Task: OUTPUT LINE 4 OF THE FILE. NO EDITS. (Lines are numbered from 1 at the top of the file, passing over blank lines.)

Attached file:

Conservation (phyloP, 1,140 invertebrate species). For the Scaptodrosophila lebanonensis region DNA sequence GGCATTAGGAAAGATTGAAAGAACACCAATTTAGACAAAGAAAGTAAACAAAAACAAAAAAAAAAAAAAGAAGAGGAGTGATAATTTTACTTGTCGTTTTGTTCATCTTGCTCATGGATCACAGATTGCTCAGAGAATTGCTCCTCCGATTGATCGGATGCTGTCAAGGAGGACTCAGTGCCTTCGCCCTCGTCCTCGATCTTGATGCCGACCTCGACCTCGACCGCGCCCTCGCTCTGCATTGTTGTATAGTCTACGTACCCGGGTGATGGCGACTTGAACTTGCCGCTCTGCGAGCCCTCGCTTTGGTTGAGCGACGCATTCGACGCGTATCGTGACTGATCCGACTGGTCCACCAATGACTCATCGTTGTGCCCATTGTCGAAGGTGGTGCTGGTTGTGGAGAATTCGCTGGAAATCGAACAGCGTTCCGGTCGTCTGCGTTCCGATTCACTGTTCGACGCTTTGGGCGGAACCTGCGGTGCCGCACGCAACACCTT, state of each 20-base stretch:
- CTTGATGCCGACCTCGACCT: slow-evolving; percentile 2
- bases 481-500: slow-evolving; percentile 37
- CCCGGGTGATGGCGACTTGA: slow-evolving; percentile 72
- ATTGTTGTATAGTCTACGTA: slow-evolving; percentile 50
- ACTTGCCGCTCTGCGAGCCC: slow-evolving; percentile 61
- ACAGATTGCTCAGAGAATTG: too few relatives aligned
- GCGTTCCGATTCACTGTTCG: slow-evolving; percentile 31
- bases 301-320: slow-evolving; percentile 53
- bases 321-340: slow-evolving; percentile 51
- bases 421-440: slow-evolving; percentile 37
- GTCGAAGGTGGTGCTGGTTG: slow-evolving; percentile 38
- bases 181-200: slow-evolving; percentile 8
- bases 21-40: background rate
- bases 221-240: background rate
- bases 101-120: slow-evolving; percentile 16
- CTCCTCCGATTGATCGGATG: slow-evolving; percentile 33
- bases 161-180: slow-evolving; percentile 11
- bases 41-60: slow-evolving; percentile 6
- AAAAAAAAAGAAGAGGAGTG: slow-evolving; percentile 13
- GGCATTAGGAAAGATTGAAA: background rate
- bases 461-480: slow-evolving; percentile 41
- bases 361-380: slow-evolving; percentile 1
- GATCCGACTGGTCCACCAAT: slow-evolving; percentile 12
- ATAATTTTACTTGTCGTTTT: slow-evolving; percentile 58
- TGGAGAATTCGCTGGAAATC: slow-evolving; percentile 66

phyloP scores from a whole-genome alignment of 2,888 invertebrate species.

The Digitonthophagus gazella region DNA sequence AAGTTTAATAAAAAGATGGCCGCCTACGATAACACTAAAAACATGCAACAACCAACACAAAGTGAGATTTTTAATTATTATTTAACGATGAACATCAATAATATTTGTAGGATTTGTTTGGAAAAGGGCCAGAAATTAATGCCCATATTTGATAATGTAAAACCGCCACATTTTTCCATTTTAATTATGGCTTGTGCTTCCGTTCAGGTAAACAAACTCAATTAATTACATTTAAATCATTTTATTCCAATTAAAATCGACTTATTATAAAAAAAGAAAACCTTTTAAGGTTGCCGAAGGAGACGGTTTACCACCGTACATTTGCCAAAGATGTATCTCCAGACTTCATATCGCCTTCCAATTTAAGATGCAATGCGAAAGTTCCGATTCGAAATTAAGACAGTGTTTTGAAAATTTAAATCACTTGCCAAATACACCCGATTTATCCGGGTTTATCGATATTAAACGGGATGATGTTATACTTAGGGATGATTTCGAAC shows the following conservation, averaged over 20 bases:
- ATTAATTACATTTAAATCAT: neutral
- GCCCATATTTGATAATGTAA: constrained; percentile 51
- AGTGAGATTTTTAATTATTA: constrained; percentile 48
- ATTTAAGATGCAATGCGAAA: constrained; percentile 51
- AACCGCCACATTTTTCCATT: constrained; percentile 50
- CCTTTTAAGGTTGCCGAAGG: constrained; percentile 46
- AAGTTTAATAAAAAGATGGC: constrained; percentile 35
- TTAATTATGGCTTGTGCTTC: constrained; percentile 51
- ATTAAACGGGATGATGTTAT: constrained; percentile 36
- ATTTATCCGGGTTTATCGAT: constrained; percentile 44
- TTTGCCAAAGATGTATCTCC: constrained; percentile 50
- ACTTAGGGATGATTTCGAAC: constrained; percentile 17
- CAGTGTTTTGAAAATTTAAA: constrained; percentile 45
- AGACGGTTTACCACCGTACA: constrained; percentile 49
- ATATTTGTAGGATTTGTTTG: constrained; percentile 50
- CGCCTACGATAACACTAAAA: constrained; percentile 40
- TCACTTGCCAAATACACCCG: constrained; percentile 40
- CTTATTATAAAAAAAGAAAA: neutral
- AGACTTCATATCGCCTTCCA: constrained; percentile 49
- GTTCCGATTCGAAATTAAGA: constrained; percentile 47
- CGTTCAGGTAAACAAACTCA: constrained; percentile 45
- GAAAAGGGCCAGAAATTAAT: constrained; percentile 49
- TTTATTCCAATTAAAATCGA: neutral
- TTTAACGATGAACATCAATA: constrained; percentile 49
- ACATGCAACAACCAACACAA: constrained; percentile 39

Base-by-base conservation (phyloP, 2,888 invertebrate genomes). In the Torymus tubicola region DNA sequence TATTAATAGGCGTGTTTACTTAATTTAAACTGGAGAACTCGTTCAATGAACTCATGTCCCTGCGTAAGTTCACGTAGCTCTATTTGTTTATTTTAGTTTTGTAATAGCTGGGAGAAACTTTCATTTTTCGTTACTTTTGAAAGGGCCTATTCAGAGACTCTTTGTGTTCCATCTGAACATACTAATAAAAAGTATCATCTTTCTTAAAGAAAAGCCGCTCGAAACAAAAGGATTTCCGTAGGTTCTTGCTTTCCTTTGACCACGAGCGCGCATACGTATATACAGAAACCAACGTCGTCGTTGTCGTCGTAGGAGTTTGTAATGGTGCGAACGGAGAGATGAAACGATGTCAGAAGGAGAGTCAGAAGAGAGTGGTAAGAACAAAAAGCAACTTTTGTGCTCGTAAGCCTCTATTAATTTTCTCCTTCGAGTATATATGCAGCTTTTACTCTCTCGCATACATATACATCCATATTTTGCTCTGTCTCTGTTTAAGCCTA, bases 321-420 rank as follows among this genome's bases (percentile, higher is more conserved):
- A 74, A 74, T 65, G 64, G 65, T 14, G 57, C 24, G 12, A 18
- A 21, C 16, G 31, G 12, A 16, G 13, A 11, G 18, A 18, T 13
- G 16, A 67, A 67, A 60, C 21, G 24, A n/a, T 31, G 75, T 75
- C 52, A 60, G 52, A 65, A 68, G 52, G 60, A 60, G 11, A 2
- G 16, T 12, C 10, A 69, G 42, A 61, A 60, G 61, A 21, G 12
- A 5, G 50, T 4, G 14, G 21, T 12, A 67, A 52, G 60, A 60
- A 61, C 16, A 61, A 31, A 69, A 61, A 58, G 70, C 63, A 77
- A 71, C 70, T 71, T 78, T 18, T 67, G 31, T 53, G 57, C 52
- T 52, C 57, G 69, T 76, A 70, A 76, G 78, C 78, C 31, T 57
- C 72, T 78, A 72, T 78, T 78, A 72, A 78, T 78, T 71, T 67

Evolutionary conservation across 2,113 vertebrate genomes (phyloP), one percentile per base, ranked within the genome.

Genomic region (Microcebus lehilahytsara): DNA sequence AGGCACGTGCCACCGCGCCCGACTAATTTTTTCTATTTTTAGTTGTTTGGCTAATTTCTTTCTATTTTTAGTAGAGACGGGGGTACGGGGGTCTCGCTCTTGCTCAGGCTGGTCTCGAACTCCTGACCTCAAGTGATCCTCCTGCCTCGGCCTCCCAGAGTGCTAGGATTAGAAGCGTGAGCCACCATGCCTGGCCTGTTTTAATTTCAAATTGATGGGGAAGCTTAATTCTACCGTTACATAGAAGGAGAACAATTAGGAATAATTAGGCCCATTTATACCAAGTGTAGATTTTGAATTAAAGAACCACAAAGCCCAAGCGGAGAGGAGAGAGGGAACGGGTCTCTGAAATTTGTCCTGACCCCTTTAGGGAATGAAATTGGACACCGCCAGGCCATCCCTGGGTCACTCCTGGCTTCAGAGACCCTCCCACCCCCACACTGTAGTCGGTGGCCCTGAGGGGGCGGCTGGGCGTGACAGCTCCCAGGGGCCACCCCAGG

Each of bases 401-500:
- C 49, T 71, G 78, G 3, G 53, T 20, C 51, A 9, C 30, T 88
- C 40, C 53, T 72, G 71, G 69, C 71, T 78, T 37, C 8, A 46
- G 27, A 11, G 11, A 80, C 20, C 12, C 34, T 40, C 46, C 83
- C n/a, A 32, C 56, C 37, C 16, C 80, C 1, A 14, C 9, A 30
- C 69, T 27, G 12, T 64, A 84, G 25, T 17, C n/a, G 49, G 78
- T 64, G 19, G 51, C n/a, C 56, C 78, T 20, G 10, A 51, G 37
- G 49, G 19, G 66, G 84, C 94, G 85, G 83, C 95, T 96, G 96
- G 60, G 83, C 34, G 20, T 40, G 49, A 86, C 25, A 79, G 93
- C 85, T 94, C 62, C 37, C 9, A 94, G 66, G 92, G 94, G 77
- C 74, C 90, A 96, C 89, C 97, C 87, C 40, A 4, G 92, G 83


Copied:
- CCCGGGTGATGGCGACTTGA: slow-evolving; percentile 72